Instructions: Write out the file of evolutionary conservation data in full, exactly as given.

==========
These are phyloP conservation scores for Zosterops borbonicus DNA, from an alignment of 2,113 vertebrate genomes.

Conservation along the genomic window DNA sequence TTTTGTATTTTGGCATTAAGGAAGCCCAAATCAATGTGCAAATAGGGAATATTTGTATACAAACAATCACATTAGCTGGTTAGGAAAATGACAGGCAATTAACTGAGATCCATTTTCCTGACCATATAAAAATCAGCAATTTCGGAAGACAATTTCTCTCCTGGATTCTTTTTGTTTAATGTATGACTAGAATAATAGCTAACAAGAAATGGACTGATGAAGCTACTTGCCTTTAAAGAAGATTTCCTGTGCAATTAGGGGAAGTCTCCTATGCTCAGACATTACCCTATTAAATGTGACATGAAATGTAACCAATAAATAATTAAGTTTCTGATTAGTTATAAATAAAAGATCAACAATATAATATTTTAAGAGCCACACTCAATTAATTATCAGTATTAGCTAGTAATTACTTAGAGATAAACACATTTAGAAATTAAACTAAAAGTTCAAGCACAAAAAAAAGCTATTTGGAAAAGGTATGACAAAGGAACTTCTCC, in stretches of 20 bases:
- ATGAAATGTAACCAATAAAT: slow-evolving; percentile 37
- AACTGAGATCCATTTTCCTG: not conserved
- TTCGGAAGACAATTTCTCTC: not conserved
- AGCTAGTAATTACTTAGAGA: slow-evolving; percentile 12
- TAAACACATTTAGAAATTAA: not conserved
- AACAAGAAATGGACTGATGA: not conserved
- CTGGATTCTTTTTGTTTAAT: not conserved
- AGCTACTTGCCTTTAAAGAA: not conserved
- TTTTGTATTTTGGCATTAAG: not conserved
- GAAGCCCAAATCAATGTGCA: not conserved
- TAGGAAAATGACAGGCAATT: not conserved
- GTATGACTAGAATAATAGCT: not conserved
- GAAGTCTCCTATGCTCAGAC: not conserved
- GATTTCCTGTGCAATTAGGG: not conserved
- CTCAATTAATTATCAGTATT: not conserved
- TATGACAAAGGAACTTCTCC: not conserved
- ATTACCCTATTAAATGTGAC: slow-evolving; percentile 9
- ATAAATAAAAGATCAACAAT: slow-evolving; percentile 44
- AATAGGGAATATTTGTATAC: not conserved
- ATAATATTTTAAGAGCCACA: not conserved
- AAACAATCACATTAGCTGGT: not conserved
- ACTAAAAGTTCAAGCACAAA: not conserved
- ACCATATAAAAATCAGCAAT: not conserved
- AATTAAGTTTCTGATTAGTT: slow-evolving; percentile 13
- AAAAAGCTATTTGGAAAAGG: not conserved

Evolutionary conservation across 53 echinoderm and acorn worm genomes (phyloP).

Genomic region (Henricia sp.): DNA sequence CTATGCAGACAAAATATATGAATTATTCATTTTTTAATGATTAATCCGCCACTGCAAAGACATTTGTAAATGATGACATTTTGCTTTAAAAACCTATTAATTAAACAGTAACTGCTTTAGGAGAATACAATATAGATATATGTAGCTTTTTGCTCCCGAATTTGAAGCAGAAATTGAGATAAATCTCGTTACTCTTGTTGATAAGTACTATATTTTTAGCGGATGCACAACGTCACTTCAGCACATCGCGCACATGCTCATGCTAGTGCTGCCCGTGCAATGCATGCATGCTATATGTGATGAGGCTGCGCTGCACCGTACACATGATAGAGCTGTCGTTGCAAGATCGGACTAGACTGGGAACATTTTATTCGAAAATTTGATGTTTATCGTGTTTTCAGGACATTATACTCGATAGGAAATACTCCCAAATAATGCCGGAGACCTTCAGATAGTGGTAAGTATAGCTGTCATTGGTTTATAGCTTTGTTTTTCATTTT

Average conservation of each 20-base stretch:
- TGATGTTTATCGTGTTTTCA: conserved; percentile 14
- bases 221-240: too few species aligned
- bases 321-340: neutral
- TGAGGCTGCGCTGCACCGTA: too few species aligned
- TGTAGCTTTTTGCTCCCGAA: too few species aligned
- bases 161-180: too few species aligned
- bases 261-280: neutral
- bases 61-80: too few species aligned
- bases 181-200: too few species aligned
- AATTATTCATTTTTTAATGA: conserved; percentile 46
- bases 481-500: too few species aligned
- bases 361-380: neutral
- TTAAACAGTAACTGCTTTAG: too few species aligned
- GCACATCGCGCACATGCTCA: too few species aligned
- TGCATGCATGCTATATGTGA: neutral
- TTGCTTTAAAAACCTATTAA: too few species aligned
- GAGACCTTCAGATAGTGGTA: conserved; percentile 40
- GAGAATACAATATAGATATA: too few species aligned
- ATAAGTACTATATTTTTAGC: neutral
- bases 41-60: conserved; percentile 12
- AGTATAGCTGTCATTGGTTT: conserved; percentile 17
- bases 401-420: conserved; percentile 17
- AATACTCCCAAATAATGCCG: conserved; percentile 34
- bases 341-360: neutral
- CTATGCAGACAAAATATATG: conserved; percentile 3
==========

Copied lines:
These are phyloP conservation scores for Zosterops borbonicus DNA, from an alignment of 2,113 vertebrate genomes.

Conservation along the genomic window DNA sequence TTTTGTATTTTGGCATTAAGGAAGCCCAAATCAATGTGCAAATAGGGAATATTTGTATACAAACAATCACATTAGCTGGTTAGGAAAATGACAGGCAATTAACTGAGATCCATTTTCCTGACCATATAAAAATCAGCAATTTCGGAAGACAATTTCTCTCCTGGATTCTTTTTGTTTAATGTATGACTAGAATAATAGCTAACAAGAAATGGACTGATGAAGCTACTTGCCTTTAAAGAAGATTTCCTGTGCAATTAGGGGAAGTCTCCTATGCTCAGACATTACCCTATTAAATGTGACATGAAATGTAACCAATAAATAATTAAGTTTCTGATTAGTTATAAATAAAAGATCAACAATATAATATTTTAAGAGCCACACTCAATTAATTATCAGTATTAGCTAGTAATTACTTAGAGATAAACACATTTAGAAATTAAACTAAAAGTTCAAGCACAAAAAAAAGCTATTTGGAAAAGGTATGACAAAGGAACTTCTCC, in stretches of 20 bases:
- ATGAAATGTAACCAATAAAT: slow-evolving; percentile 37
- AACTGAGATCCATTTTCCTG: not conserved
- TTCGGAAGACAATTTCTCTC: not conserved
- AGCTAGTAATTACTTAGAGA: slow-evolving; percentile 12
- TAAACACATTTAGAAATTAA: not conserved
- AACAAGAAATGGACTGATGA: not conserved
- CTGGATTCTTTTTGTTTAAT: not conserved
- AGCTACTTGCCTTTAAAGAA: not conserved
- TTTTGTATTTTGGCATTAAG: not conserved
- GAAGCCCAAATCAATGTGCA: not conserved
- TAGGAAAATGACAGGCAATT: not conserved
- GTATGACTAGAATAATAGCT: not conserved
- GAAGTCTCCTATGCTCAGAC: not conserved
- GATTTCCTGTGCAATTAGGG: not conserved
- CTCAATTAATTATCAGTATT: not conserved
- TATGACAAAGGAACTTCTCC: not conserved
- ATTACCCTATTAAATGTGAC: slow-evolving; percentile 9
- ATAAATAAAAGATCAACAAT: slow-evolving; percentile 44
- AATAGGGAATATTTGTATAC: not conserved
- ATAATATTTTAAGAGCCACA: not conserved
- AAACAATCACATTAGCTGGT: not conserved
- ACTAAAAGTTCAAGCACAAA: not conserved
- ACCATATAAAAATCAGCAAT: not conserved
- AATTAAGTTTCTGATTAGTT: slow-evolving; percentile 13
- AAAAAGCTATTTGGAAAAGG: not conserved

Evolutionary conservation across 53 echinoderm and acorn worm genomes (phyloP).

Genomic region (Henricia sp.): DNA sequence CTATGCAGACAAAATATATGAATTATTCATTTTTTAATGATTAATCCGCCACTGCAAAGACATTTGTAAATGATGACATTTTGCTTTAAAAACCTATTAATTAAACAGTAACTGCTTTAGGAGAATACAATATAGATATATGTAGCTTTTTGCTCCCGAATTTGAAGCAGAAATTGAGATAAATCTCGTTACTCTTGTTGATAAGTACTATATTTTTAGCGGATGCACAACGTCACTTCAGCACATCGCGCACATGCTCATGCTAGTGCTGCCCGTGCAATGCATGCATGCTATATGTGATGAGGCTGCGCTGCACCGTACACATGATAGAGCTGTCGTTGCAAGATCGGACTAGACTGGGAACATTTTATTCGAAAATTTGATGTTTATCGTGTTTTCAGGACATTATACTCGATAGGAAATACTCCCAAATAATGCCGGAGACCTTCAGATAGTGGTAAGTATAGCTGTCATTGGTTTATAGCTTTGTTTTTCATTTT

Average conservation of each 20-base stretch:
- TGATGTTTATCGTGTTTTCA: conserved; percentile 14
- bases 221-240: too few species aligned
- bases 321-340: neutral
- TGAGGCTGCGCTGCACCGTA: too few species aligned
- TGTAGCTTTTTGCTCCCGAA: too few species aligned
- bases 161-180: too few species aligned
- bases 261-280: neutral
- bases 61-80: too few species aligned
- bases 181-200: too few species aligned
- AATTATTCATTTTTTAATGA: conserved; percentile 46
- bases 481-500: too few species aligned
- bases 361-380: neutral
- TTAAACAGTAACTGCTTTAG: too few species aligned
- GCACATCGCGCACATGCTCA: too few species aligned
- TGCATGCATGCTATATGTGA: neutral
- TTGCTTTAAAAACCTATTAA: too few species aligned
- GAGACCTTCAGATAGTGGTA: conserved; percentile 40
- GAGAATACAATATAGATATA: too few species aligned
- ATAAGTACTATATTTTTAGC: neutral
- bases 41-60: conserved; percentile 12
- AGTATAGCTGTCATTGGTTT: conserved; percentile 17
- bases 401-420: conserved; percentile 17
- AATACTCCCAAATAATGCCG: conserved; percentile 34
- bases 341-360: neutral
- CTATGCAGACAAAATATATG: conserved; percentile 3